Summer is a great time for fun outdoor adventures in Lake County. Like anywhere else, there are occasional dangers to consider- one of those is venomous Coral snakes. Although bites are infrequent, the strength of a coral snake's venom is the second deadliest after the black mamba.
Coral snake habitats can be found in most places in Lake County with rotting wood, decaying plants, and piles of leaves. The best precautions are to avoid these hiding places and to wear pants and tall boots when in any of these environments
Having the ability to identify a coral snake is the next best precaution to avoid a fatal encounter with one. "Red touch black, safe for Jack. Red touch yellow kills a fellow" is a simple rhyme that serves as an accurate way to identify local coral snakes.
Due to the small mouths and fangs of coral snakes, it is difficult for them to puncture human skin. However, since their venom is extremely poisonous, any bite should be treated as an emergency with a call to 911. Coral snakes have a powerful neurotoxin that paralyzes the victim’s breathing muscles. Mechanical or artificial respiration, along with large doses of expensive antivenom, are often required to save a life.
Symptoms can take several hours to appear and include color changing or bruising at the wound site, swelling. slurred speech, double vision, muscular paralysis, severe burning, nausea, weakness, and an odd taste in the mouth.
Summer fun in the sun often means fun in the water, too. Whether you’ll be hitting the pool, lake, or beach this season, there are some crucial safety tips your family should know.
When the perceived level of danger is low, it results in lower levels of vigilance. For example, a child may be in relatively shallow water in the ocean, but if knocked to the ground by a wave and struck in the head, a drowning can occur in only inches of water. It’s especially important to keep water safety tips top of mind when your family is going on a vacation that will put children in a new, unfamiliar environment.
Here are the top water-safety tips to remember:
1. Don’t Leave Children Unattended. You might be tempted to quickly step away or do a few chores while your little one is playing, but it’s so important to never leave small children alone or in the care of another child in pools, spas, or even the bathtub. According to the American Academy of Pediatrics, an adult should be only an arm’s length away when infants, toddlers, and weak swimmers are in or around water. Swimmers of all ages should never swim alone; always use the buddy system, even at a public pool or lifeguarded beach.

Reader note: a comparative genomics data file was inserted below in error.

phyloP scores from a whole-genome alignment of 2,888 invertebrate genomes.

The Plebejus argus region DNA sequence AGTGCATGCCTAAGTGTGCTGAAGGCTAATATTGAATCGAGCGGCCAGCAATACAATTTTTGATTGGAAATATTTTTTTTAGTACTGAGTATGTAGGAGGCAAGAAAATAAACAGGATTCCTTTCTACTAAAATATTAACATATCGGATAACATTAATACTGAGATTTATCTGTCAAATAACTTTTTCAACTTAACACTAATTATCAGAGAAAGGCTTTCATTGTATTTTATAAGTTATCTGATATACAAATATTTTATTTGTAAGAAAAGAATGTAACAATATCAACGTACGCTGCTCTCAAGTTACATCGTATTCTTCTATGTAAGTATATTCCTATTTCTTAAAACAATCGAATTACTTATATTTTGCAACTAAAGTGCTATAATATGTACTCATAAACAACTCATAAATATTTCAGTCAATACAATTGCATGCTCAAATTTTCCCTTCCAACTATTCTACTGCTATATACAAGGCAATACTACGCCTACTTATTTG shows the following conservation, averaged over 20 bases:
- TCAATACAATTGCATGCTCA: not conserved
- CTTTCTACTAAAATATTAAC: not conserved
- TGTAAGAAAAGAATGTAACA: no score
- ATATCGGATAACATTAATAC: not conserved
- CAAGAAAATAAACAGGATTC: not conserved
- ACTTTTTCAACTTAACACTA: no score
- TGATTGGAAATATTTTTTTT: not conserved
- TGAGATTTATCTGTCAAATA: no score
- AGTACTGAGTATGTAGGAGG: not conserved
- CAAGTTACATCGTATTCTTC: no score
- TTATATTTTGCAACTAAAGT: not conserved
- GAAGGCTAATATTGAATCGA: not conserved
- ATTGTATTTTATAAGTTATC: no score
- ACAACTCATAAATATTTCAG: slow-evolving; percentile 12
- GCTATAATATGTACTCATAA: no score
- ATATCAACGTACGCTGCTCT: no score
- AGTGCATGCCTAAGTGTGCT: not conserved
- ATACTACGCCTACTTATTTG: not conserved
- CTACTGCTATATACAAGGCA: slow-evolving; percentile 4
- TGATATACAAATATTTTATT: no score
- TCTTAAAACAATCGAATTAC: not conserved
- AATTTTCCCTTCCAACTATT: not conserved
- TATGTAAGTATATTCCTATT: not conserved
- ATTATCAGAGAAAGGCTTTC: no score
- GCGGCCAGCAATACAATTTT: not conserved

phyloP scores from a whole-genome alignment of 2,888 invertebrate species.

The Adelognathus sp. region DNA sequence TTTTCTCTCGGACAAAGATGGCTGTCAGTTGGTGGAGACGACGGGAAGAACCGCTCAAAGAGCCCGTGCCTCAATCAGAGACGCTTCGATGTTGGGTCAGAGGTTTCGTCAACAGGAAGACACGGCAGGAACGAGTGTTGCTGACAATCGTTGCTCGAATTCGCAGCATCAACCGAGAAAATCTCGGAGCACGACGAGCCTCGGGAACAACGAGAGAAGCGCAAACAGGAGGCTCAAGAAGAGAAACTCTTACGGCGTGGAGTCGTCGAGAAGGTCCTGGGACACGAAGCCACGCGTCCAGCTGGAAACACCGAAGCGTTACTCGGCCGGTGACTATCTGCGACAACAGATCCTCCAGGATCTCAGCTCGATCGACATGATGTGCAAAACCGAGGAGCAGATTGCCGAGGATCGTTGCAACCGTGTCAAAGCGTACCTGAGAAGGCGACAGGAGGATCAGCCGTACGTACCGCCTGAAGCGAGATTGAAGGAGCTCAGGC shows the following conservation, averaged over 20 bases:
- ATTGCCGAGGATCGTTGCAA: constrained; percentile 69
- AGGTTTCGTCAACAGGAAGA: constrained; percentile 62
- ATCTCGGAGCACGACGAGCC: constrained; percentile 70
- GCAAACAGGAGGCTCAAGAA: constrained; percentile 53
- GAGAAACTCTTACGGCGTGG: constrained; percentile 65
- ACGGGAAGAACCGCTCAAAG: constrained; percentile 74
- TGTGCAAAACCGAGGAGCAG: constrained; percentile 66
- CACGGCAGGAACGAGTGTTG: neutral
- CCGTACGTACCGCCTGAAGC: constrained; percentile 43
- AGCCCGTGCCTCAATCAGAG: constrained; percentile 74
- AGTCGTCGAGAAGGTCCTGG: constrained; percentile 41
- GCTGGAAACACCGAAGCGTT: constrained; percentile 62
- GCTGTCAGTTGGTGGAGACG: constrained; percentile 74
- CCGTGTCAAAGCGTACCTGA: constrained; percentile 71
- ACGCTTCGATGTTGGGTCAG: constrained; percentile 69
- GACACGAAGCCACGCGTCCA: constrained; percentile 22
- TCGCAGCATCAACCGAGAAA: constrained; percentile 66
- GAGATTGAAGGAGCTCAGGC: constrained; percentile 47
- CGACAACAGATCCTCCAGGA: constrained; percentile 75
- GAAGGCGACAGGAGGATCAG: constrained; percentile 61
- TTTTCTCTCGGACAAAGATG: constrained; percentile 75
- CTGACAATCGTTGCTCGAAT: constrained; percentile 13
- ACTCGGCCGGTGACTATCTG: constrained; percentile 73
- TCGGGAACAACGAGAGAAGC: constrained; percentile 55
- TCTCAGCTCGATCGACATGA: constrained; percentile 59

2. Be extra vigilant during gatherings with lots of adults. Dr. Timothy Cheslock, emergency medicine specialist at Florida Hospital Waterman, explained why even social gatherings with lots of adults around to supervise can be dangerous. “When supervising children in the water, the following anecdote holds true: if it’s everyone’s job, it’s no one’s job,” he said.
“At social gatherings, assign specific adult(s) to do nothing but supervise children in the water. Wearing a laminated card on a lanyard around the neck easily identifies who is responsible, and the card may be passed off to another adult if it breaks or shift changes are needed,” said Cheslock.
3. Don’t rely on pool floats or water wings. It’s important to remember that while pool floats can be helpful and fun, they are not considered life-saving devices. “Never rely on water wings, flotation devices, or even lifejackets to save a child,” says Dr. Cheslock. “These aids are considered to be just that — aids — not replacements for supervising adults.” But when boating, ensure everyone on the watercraft has an appropriately-sized lifejacket in case someone should fall overboard.
4. Swim Near the Lifeguard Even if you feel they are strong swimmers, children should always stay within sight of you and a lifeguard. Give them boundaries within the pool limits to keep them from swimming too far away or toward the deep end. When at the beach, stay near the guard station. Older swimmers should know what to do in case of rip currents — swim parallel to the shore until out of the current, then swim back to the shore. Young children should only enter the ocean with an adult to avoid being overtaken by unpredictable waves.